I was impressed by these young adults, some a third of my age (18×3=54). I told someone that I felt both very young and very old during my week at camp. But where else can a young adult have so much responsibility, and have the opportunity to undertake it as admirably as the counselors I met at Mar Lu Ridge? Where else can those barely above camper age themselves build relationships with young people and be looked up to as role models, and also influence their spiritual life not just at camp but also by planting seeds of faith for the future?

Those counselors will undoubtedly be leaders in our churches and in our communities. I have read that a good percentage of pastors and other church leaders were campers and/or counselors in church camps. It is no wonder many were counselors; what an opportunity to put faith in action caring for others!

All of this serious stuff is not to negate perhaps THE essential of the camp experience. FUN!  If it wasn’t fun then no one would show up for the other stuff. And it is fun. I did not hear a young person all week claim that they weren’t having a good time. Fun was evident in their smiles and in their laughter, in their singing and dancing and overall joy.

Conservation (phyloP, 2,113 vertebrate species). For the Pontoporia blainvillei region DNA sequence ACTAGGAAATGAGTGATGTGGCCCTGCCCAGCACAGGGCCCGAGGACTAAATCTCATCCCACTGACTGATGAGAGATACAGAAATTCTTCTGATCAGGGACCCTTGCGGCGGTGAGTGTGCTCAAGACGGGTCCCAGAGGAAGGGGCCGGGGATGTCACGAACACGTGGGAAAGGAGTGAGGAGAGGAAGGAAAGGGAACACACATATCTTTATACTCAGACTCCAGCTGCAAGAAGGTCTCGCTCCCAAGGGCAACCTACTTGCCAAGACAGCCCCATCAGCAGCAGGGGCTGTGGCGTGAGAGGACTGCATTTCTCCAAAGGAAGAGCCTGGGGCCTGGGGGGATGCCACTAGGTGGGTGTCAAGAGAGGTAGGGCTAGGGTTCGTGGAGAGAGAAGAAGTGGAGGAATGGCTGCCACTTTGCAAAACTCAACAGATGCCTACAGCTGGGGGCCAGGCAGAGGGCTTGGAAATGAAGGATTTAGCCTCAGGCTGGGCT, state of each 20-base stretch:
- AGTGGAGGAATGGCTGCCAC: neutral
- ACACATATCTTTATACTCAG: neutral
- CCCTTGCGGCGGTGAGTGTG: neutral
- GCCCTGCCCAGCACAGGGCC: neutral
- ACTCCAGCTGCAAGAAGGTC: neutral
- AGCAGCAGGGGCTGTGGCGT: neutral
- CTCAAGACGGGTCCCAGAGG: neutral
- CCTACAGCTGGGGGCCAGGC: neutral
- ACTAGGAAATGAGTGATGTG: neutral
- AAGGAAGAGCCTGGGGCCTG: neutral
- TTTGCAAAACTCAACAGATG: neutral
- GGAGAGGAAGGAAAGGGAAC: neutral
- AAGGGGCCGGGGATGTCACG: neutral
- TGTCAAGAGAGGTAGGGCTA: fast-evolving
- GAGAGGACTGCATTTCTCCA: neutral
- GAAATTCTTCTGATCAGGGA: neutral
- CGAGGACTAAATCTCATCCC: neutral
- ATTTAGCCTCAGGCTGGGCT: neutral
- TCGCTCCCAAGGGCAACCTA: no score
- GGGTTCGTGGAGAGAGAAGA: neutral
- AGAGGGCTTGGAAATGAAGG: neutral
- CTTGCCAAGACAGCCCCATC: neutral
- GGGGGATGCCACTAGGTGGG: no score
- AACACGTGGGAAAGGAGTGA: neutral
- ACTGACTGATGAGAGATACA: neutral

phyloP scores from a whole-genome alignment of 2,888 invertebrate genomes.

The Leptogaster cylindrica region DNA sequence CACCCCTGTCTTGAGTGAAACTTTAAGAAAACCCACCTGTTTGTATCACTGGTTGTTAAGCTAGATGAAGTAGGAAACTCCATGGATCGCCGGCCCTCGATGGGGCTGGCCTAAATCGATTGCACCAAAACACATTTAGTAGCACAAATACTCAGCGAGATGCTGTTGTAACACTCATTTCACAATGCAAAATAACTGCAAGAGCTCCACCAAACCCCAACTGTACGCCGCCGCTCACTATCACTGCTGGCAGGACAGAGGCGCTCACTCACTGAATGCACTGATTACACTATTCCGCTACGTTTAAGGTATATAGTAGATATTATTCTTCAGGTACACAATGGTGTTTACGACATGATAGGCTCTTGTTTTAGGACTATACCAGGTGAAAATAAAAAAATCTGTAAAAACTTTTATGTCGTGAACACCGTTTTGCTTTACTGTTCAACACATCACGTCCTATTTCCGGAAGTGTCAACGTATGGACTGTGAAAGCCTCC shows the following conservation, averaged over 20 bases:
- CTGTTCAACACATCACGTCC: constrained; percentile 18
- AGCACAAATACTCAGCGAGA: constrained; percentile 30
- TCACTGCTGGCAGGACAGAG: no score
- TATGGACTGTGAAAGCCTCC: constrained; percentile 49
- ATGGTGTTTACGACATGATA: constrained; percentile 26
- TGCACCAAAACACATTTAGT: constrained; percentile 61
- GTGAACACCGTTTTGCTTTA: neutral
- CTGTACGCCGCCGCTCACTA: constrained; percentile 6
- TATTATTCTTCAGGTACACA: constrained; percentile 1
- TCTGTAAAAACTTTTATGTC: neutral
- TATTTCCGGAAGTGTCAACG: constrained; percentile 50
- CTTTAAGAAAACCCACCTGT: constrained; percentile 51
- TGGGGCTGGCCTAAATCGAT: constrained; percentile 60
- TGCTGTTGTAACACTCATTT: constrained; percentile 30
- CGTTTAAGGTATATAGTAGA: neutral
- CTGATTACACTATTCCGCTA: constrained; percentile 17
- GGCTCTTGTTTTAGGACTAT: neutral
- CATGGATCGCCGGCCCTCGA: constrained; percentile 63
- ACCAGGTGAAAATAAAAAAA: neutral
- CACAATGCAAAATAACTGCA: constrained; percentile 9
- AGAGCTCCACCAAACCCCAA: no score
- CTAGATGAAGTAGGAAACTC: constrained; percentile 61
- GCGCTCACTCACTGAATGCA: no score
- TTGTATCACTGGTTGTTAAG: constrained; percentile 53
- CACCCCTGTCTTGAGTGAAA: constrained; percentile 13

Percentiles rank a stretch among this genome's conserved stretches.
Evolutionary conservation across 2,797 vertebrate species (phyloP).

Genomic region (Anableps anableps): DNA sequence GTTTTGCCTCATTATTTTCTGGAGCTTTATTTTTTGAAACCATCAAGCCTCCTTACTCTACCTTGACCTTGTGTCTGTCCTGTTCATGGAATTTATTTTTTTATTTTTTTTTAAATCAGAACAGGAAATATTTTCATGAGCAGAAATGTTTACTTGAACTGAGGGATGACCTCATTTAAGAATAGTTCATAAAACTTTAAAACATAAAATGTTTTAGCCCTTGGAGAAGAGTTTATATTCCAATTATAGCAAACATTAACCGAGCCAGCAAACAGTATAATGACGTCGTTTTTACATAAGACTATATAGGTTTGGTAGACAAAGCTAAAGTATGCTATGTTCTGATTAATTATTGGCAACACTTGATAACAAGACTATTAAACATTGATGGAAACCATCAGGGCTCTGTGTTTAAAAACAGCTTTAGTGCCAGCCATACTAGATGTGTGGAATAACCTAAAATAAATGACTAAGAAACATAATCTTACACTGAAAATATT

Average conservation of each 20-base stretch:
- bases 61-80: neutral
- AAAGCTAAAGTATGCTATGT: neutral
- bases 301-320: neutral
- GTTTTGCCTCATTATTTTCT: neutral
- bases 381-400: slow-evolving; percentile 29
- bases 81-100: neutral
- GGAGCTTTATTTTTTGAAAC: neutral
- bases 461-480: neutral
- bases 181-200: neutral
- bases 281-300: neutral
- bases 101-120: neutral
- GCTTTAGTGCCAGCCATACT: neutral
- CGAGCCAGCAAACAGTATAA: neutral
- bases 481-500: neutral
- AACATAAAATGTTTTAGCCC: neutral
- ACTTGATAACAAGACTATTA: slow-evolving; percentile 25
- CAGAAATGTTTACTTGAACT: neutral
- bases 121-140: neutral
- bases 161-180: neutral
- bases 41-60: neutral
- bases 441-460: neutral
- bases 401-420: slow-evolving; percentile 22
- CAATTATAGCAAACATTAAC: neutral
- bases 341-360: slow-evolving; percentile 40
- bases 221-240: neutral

Songs and skits are at the heart of fun at camp, and there were no shortage of them at Mar Lu Ridge complete with motions and dancing and verses that get faster and louder. Some of them have been around for a long while; I remembered “The Rattlin’ Bog” and some others from Camp Hanover! The skits were of the same type as well, except there are more fart jokes than I remember . . . but I’m sure that’s okay at a Christian camp because after all Jesus was fully human and I can picture him and the disciples around the fire at night . . . well maybe not. Anyway . . .

Last week in addition to general camp fun, last week there were several specialized groups. There was a cooking group (who named themselves the Crazy Dabbing Cupcake Unicorn Chefs) easily identifiable by their tall white chef’s hats. I particularly liked this group as they shared their culinary creations at dinner each evening; the Teddy Bear Bread was excellent, and the S’mores Ice Cream Cake was the biggest frozen dessert I’ve seen off a cruise ship.

Another group participated in Science Camp, with experiments including “How many rubber bands can you wrap around a watermelon until it bursts?” and incasing themselves in huge bubbles.  There was also an Adventure Camp Group that I didn’t see much of because they were off white water rafting or hiking or otherwise testing their mettle against the challenges of nature.